Attempting to find secrets and techniques in Victoria’s Excessive Nation

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I’ve spent most of the last week talking to people about ghost stories and real mysteries in a place where the lines between the two often seem blurry: the Victorian highlands.

Between 2019 and 2020, a number of people disappeared in the remote snow-capped mountains. None of their bodies were ever found. Stories circulated about a local hermit known as the Button Man.

It had all the elements of good Australian mystery, I thought.

It wasn’t long before I realized that the real story was much more complicated.

The problem with blurring fact and fiction is that the stories have an impact on their real-world subjects. This is especially true of the Button Man, a real man who lives in the mountains and has unwittingly been involved in speculation.

There is no evidence that he was involved in the events, and he is said to have been the last person to see one of the disappeared hikers. But his strange habits have become gossip fodder.

Locals familiar with the Button Man do not believe it had anything to do with the cases and have become suspicious of the big city news media, believing it has fueled speculation. Months after police made it clear the button man wasn’t a suspect, locals said, still calling journalists asking to be taken to him.

Rhyll McCormack could see both. As a journalist in the area until recently, she knew all too well the importance of a good story.

“Especially if you’re from the city, it’s a good thread to have someone talk about the reclusive hermit who wears bones for buttons and prey on unsuspecting campers,” she said. “It’s shocking, it’s fascinating, it’s mysterious, it’s a thriller. It has all the trappings of a good story. It’s a shame if you’re the button man. “

When speculation about the Button Man first hit the news last year, she wrote a front page article for the local newspaper entitled “Button Man Trial by Media.”

“Imagine how he would feel if he were innocent. That’s why we wrote the story – what happened to the innocent until proven guilty? ”She said.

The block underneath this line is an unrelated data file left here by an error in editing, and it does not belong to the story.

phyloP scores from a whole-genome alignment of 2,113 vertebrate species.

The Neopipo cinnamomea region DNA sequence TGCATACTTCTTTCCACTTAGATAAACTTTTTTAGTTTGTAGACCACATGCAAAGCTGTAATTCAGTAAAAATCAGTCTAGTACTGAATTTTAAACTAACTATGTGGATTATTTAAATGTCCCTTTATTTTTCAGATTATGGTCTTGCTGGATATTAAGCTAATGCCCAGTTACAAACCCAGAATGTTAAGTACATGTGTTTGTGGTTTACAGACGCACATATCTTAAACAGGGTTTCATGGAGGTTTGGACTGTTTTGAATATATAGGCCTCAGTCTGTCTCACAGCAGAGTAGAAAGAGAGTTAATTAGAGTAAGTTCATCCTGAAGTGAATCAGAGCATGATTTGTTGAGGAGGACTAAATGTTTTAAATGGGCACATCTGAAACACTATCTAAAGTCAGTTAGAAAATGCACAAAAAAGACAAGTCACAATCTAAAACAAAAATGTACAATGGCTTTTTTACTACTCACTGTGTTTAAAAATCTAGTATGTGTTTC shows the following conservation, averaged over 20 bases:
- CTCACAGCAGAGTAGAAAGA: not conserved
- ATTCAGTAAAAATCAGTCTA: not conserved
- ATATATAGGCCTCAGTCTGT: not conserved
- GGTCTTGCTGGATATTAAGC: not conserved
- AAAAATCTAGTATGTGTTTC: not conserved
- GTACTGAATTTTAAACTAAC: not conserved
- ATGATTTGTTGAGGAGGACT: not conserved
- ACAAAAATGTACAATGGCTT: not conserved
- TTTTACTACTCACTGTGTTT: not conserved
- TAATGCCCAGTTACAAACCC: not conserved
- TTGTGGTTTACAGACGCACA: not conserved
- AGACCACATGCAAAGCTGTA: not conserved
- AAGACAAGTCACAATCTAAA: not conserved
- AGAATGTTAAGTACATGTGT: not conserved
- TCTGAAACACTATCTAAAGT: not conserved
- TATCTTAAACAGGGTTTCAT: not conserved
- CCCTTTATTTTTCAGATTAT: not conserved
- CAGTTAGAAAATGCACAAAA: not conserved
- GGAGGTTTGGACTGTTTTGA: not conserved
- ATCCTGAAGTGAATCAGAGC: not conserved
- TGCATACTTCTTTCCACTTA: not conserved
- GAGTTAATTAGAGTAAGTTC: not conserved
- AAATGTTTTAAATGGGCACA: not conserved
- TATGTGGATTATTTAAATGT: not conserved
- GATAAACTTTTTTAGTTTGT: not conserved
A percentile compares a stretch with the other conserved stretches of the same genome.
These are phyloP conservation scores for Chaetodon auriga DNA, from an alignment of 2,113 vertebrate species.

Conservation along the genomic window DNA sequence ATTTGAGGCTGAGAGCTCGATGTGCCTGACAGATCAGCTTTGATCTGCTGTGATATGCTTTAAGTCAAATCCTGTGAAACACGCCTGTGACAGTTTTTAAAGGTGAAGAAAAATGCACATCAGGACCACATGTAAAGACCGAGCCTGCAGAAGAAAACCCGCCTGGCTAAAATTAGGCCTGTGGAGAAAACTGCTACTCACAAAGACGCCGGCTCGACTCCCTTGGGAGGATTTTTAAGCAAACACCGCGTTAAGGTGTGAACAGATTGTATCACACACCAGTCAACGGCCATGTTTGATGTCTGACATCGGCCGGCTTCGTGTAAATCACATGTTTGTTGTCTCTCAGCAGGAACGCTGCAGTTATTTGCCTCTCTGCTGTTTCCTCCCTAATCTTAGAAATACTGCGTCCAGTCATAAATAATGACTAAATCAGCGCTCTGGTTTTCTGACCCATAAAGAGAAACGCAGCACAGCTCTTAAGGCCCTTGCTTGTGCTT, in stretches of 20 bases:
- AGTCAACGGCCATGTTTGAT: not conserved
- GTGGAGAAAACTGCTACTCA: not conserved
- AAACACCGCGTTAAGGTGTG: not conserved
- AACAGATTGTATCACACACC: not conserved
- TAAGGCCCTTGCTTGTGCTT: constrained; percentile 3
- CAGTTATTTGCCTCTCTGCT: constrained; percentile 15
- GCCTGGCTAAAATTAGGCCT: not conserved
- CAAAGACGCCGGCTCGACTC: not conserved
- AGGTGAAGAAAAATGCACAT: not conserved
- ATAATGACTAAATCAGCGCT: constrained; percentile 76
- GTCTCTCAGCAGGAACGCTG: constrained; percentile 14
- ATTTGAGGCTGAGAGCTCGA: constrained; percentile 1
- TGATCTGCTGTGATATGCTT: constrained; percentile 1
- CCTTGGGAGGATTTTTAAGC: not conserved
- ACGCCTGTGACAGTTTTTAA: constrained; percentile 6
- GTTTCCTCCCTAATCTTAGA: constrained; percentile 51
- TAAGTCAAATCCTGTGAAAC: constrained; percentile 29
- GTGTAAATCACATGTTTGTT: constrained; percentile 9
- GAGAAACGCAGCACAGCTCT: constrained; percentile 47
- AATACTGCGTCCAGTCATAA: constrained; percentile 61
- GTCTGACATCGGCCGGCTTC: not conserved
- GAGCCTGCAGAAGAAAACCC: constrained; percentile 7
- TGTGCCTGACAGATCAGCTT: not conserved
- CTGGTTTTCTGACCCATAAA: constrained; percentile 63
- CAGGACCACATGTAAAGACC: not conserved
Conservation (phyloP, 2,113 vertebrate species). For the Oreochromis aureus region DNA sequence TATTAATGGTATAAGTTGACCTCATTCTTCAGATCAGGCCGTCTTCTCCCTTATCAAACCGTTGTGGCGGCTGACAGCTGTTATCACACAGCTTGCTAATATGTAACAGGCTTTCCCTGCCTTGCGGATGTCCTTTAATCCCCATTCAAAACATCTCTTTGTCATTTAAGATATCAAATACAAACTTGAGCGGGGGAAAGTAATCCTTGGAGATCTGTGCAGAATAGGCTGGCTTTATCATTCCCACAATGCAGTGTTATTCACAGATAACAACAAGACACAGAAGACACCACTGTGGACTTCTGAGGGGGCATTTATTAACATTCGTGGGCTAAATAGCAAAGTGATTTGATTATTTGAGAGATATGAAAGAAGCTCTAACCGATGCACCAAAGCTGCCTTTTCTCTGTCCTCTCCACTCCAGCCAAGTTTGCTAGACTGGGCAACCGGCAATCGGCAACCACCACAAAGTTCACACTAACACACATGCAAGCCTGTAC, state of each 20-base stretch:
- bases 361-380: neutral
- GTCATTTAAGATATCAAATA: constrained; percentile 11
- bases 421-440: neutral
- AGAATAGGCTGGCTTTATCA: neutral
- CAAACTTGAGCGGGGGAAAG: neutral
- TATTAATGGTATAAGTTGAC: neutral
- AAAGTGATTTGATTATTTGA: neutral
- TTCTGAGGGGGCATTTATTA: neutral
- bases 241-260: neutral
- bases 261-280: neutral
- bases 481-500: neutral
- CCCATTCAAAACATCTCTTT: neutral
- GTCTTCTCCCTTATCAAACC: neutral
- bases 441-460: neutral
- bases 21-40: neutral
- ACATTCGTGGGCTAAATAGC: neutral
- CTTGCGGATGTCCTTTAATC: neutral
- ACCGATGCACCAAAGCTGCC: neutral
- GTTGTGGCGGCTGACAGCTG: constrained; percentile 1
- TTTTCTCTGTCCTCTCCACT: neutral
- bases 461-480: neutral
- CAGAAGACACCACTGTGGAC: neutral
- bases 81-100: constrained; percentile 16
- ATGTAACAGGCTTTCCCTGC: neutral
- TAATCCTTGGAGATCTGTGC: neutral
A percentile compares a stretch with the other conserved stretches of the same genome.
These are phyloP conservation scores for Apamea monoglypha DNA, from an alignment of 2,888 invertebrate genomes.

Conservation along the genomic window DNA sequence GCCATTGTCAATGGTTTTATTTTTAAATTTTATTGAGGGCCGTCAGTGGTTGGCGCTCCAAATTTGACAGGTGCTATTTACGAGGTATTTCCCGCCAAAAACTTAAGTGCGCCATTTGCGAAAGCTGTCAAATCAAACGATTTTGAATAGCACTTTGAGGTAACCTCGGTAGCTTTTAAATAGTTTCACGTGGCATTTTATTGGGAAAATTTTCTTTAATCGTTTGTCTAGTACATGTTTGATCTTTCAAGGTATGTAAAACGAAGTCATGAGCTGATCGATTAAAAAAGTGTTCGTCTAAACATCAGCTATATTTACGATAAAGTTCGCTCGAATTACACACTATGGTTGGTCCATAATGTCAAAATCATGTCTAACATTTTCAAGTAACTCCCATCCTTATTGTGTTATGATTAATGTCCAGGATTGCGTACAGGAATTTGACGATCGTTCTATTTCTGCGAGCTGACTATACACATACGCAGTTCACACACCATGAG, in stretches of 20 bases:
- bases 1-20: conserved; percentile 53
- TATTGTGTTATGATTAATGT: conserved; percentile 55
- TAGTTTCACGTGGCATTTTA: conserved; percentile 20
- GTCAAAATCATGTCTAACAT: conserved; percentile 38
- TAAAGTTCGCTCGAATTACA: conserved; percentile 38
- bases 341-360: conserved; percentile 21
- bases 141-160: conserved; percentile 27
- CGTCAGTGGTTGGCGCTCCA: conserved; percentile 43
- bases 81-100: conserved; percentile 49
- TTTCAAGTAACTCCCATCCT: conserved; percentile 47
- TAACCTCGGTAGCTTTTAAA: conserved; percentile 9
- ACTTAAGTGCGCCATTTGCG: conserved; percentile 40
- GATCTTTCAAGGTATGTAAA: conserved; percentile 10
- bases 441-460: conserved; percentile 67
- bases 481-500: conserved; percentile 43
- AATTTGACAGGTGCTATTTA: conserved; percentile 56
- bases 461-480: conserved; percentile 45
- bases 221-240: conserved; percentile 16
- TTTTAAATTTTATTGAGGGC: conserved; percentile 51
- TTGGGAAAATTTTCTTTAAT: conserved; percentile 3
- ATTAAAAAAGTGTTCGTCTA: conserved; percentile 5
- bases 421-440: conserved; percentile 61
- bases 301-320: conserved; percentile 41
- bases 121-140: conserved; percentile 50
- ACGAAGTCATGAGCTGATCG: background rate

Josh Todaro, who writes and directs a short horror film about the Button Man, has received messages from people concerned about the impact of his eponymous film on the man.

For him, it’s all about how the character is framed. When the Melbourne-based 30-year-old first started making the film shortly after hearing the stories for the first time last year, he conceptualized Button Man as “a typical horror movie character,” he said.

But after doing research, he decided to stick with the use of details reported by the media and not imply that the character is malicious. “We took it back a lot, for him it’s more of a mysterious ghost figure that is somehow there, somehow not there,” he said.

He said the core of the horror in the film isn’t just any bad guy, but rather the feeling of being alone in the remote Australian wilderness – until suddenly you realize it’s not you.

“Suppose I am camping with my wife in the most remote part of the bush and an old man shows up at our campsite in the middle of the night,” he said. “What the hell would I do in this situation? I’m scared. “

Writing my own story has raised questions about responsible reporting and real-life sensation. In the end, I thought the Button Man was still part of the story. And so are the concerns people have about how the status of an urban legend affects a man who just wants to be left alone.

But there is so much about the Victorian highlands that is strange and interesting beyond the history of the button man. Be sure to check out my article on all of that in the near future.

Now for this week’s stories:

Recognition…Illustration by Olivier Bonhomme

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